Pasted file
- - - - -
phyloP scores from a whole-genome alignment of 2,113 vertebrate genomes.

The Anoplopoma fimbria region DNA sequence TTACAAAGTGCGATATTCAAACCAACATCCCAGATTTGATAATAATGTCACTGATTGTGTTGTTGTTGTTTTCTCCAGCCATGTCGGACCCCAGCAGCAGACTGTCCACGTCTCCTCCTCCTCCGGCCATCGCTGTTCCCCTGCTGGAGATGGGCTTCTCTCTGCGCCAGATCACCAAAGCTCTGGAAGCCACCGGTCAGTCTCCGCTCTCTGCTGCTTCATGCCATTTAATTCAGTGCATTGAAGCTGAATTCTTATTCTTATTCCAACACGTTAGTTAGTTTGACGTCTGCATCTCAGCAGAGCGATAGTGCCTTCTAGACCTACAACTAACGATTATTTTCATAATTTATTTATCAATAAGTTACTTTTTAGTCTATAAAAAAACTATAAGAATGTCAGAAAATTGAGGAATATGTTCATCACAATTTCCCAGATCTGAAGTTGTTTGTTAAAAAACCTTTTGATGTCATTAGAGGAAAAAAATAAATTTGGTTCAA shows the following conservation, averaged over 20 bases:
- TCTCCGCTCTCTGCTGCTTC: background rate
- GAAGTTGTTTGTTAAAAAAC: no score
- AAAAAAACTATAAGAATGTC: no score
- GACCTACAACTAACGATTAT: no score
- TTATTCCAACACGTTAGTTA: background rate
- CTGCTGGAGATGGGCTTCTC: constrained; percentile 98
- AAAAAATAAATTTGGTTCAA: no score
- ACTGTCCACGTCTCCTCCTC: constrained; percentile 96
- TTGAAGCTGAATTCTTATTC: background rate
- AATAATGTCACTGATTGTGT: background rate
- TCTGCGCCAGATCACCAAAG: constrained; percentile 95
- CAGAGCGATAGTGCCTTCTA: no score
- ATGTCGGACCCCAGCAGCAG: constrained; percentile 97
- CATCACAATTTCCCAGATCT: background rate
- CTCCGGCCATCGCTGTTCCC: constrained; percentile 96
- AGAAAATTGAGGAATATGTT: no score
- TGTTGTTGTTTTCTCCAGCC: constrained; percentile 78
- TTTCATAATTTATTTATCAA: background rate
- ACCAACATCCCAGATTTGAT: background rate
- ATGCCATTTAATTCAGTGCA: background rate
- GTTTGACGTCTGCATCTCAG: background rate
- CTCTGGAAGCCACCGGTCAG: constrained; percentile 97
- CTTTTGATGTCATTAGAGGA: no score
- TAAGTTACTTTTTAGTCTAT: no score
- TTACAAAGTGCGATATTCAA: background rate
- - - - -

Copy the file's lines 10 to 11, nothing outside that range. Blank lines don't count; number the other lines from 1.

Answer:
- ACTGTCCACGTCTCCTCCTC: constrained; percentile 96
- TTGAAGCTGAATTCTTATTC: background rate